The great Galveston disaster, containing a full and thrilling account of the most appalling calamity of modern times including vivid descriptions of the hurricane Page: 197
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DETAILS OF THE OVERWHELMING TRAGEDY. 197
his rescue to help save the family or perish with them. Standing
on his brother's front porch Mr. Cline motioned to the neighbors
on the opposite side of the street to go north, meaning to get out,
for no voice could be heard across the street in the teeth of that
This was the last warning that was given, and then the chief
of the Weather Bureau, while with his devoted brother and their
loved ones disappeared within their own homes to await their
doom. It was not many hours coming.. Higher and higher the
water rose, and they mounted the second floor till the waves
mounted higher, and buildings about them crashed and fell, adding
to the number of inmates of the houses others who had been
driven out and were seeking safety.
Finally, the building gave way beneath the pressure of the
wreckage behind it. The Cline family was in the room and had
resolved to go by threes. Dr. Cline had with him Mrs. Cline and
their little 6-year-old girl, Esther. His brother, Joe, took charge
of the two older girls. As the house went over Mr. Joe Cline
and his charges were thrown through a window which they were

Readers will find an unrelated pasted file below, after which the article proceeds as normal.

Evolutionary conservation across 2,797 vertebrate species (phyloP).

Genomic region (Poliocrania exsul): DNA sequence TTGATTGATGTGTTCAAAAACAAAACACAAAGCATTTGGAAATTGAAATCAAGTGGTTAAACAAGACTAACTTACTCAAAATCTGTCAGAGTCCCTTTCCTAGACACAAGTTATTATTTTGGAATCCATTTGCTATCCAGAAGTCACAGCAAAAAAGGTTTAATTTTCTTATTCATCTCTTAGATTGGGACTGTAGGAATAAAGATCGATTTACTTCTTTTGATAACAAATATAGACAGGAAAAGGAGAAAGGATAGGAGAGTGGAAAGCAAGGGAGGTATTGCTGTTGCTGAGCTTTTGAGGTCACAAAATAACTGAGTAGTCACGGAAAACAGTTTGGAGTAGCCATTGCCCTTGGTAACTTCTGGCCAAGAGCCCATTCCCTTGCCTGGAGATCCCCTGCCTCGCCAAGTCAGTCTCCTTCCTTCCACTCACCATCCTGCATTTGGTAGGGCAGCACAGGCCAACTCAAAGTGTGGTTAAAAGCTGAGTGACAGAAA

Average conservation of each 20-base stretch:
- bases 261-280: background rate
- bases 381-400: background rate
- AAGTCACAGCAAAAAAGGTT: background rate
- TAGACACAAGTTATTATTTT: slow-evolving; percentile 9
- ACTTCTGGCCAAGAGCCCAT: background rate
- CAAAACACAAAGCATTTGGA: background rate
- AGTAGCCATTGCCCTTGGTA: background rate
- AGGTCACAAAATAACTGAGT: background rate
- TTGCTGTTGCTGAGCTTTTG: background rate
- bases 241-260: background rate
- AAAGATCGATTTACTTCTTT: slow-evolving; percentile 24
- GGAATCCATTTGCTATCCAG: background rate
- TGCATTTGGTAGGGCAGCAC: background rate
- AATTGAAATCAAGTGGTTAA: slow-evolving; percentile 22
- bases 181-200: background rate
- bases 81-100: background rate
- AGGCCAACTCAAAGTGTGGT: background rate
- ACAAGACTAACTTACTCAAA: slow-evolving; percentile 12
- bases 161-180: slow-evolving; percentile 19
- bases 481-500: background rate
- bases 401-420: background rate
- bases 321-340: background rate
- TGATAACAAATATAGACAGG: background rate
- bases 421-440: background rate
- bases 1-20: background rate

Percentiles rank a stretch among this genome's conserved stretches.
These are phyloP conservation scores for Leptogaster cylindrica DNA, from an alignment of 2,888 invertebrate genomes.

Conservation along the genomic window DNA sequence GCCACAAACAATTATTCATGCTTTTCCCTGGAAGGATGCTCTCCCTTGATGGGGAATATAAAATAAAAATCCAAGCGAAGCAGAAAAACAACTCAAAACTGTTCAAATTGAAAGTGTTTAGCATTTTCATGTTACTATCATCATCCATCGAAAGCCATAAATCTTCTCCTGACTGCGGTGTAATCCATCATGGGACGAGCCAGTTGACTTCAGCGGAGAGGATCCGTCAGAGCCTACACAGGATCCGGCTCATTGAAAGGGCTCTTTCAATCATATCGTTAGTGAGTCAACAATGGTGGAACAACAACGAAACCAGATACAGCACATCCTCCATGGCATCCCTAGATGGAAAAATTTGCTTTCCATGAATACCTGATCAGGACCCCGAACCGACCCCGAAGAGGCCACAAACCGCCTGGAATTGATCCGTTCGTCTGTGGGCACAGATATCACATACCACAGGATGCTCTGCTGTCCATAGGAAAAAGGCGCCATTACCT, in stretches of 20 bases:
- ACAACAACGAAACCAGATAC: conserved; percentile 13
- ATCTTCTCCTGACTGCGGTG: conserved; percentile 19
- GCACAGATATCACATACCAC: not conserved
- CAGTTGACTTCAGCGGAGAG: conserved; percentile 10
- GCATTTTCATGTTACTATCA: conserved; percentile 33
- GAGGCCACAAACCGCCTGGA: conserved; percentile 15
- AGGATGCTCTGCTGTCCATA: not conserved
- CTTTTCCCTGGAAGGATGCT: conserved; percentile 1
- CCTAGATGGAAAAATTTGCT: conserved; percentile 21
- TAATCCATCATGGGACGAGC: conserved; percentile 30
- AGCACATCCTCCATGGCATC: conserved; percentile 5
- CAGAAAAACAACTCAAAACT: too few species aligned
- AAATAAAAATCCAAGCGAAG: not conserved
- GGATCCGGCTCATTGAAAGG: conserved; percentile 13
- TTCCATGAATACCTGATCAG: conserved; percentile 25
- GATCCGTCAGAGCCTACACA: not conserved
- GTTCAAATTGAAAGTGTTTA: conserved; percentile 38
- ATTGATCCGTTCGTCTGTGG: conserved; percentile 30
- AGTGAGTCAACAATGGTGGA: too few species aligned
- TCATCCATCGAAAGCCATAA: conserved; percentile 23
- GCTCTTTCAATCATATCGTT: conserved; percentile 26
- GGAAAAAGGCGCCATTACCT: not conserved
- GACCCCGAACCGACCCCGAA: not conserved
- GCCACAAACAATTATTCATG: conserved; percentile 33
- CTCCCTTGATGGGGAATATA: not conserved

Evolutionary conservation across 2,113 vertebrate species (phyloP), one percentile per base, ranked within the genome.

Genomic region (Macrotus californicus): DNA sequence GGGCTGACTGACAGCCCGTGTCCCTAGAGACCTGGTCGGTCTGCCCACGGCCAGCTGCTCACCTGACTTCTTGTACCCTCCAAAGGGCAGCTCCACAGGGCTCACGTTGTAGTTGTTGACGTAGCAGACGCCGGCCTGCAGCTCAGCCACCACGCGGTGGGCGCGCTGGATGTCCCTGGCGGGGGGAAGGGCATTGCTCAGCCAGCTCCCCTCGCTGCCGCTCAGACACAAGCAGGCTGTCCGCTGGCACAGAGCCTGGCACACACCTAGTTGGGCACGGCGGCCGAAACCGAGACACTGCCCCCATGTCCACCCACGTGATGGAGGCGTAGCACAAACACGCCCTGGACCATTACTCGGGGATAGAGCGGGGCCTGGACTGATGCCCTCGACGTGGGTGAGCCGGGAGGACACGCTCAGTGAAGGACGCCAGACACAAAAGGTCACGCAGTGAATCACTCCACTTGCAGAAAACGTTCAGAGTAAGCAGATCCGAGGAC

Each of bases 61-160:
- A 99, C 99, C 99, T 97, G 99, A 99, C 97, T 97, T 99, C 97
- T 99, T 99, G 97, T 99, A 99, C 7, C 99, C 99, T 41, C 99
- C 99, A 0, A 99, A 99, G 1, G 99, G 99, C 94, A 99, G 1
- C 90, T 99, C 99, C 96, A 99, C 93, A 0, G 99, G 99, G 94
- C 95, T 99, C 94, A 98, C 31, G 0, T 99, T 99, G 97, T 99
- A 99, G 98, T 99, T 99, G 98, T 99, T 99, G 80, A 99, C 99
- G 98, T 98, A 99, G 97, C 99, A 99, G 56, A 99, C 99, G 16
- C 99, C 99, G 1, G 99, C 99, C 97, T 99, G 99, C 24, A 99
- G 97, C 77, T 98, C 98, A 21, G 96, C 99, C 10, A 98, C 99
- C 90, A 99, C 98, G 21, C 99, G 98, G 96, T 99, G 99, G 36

near and they caught on the roof. A dresser pushed Dr. Cline
and his wife against the mantle and his little one was knocked
from his left arm. They were all pinioned beneath the roof.
FOUND IT WAS THE FOOT OF HIS BABY.
Dr. Cline, holding to his wife, prepared for death, but throwing
his left hand above his head, felt something strike his hand.
He grabbed the object and it proved to be one foot of his baby
that had been knocked from his grasp when the roof fell in. The
water had driven her little body to the surface through an opening,
which, although in an almost dying condition, he realized.
By some means-he doesn't know how-he was released from the
timbers that held him down, and he, too, was sent up by the rush
of water to the surface. With his feet and arms he reached for
his wife, who had been torn from his grasp, but he could not find
her, and so she perished. Their experience in drifting on debris
was that of hundreds of others. For hours they were tossed
Here’s what’s next.
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Lester, Paul. The great Galveston disaster, containing a full and thrilling account of the most appalling calamity of modern times including vivid descriptions of the hurricane, book, 1900~; (texashistory.unt.edu/ark:/67531/metapth26719/m1/244/: accessed July 25, 2017), University of North Texas Libraries, The Portal to Texas History, texashistory.unt.edu; .